The Fluorescent tube over the mirror in the motel bathroom pulsed, flickered, dimmed, and swelled to brilliance. In the next room Nat lay in darkness, the pillow pressing like earth on her eyelids. She breathed carefully into the pocket between pillow and mattress. The weight of Floyd’s body pressed down on her like a stone, her breasts shriveled and she felt the dry tearing pain of violation. Below the control that held her as still as a corpse, that made her try and yet fail to imagine herself insensate, dead, the terror of suffocation, of being shut into the earth,...

  17. 16
    (pp. 214-229)

    On Friday afternoon of the weekend that Nat and Floyd spent in Jackson, General Pershing Pruitt went downtown to the Mid-South Hardware Store to call on Aubrey. He had dressed carefully for the occasion in a new shiny blue shantung suit, shot with iridescent greenish threads, and a wide-brimmed, western-style hat of a slightly darker shade of blue. He had a green handkerchief in his pocket and his shoes shone like patent leather. His 1957 Oldsmobile had just been washed and waxed. The paint gleamed and the upholstery was spotless under its transparent vinyl seat covers. Altogether The General looked...

  18. 17
    (pp. 230-253)

    Sunday night when he had called home, Wilburn had told his mother that Nat was staying over to help him with Sunny — that nurses were hard to find and Sunny needed someone with her constantly. Mrs. Griffith had relayed the message to Miss Louise Hunter. Tuesday, Nat went home on the bus.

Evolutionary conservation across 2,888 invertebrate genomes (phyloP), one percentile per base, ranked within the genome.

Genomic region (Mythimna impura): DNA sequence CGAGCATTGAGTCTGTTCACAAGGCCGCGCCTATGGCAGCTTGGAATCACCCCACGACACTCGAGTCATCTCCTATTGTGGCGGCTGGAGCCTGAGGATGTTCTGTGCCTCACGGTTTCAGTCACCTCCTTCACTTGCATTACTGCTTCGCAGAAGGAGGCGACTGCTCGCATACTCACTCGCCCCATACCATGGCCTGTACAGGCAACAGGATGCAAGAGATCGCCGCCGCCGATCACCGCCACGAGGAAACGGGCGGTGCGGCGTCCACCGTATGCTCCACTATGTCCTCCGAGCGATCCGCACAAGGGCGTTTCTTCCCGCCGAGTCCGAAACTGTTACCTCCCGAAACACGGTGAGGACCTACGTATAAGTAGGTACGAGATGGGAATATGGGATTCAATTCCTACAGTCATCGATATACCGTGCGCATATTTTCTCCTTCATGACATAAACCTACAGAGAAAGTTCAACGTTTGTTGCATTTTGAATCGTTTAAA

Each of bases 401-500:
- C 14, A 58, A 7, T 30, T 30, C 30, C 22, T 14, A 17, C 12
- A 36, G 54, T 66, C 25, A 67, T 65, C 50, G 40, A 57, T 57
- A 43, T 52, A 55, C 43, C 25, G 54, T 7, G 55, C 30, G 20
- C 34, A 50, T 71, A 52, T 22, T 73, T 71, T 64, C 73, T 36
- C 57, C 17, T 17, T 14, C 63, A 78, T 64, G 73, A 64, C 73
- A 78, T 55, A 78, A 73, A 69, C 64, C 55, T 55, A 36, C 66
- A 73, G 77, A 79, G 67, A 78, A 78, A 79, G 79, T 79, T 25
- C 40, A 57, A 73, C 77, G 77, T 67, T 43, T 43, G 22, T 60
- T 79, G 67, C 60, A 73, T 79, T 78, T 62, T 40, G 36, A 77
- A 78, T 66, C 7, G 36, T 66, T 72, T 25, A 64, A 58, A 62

In Philippi she found Miss Louise and Aubrey in a chaotic situation. Aubrey had stayed away overnight on Friday instead of coming home as he had expected to do. He had rushed off to Memphis to see the patent lawyer without bothering to make an appointment; and he...

  19. 18
    (pp. 254-275)

    In spite of the confusion and misery in her household during the weeks that followed Aubrey’s attack, Miss Louise continued to follow her ordinary routine. She went to market on Monday and Friday, attended the meetings of the Blue Stockings and of her Episcopal Guild, paid her regular Tuesday afternoon visit to the King’s Daughters’ Old Peoples’ Home, and on Thurdsay went to church to polish the chancel brass.

    “We have to hold our heads up and go on as if everything were all right,” she said to Clakey. She was dressing for her Thursday morning at the church, and...

  20. 19
    (pp. 276-290)

    When Wilburn stopped outside his kitchen door at noon the next day to scrape the mud from his boots before coming in for lunch, Sarah Henry was striding about the kitchen, clashing pots together and singing in a strong contralto:

    Redeemed, redeemed, redeemed.

    Oh, I—I—I been washed in the blood of the Lamb.

    As soon as she saw Wilburn, she broke off to say that she needed to talk with him.

    “Me and Clakey,” she said, “(That’s Miss Louise Hunter’s cook.) got a kind of complicated story to tell you. Clakey don’t really want to. She’s afraid it...

  21. 20
    (pp. 291-303)

    The next morning, when Nat arrived at Hunters’ Refuge, there was a festive air about the house. It was the end of the third week in November now, and the following Thursday would be Thanksgiving. The children, to celebrate their mother’s return from the hospital in Jackson, had gathered armfuls of autumn leaves — gum and red oak and the last of the yellow sassafras — and stuffed them into vases in the living room and study. A fire of cedar kindling and pecan logs was burning on the living room hearth, and Sunny, in a quilted blue robe, was lying propped...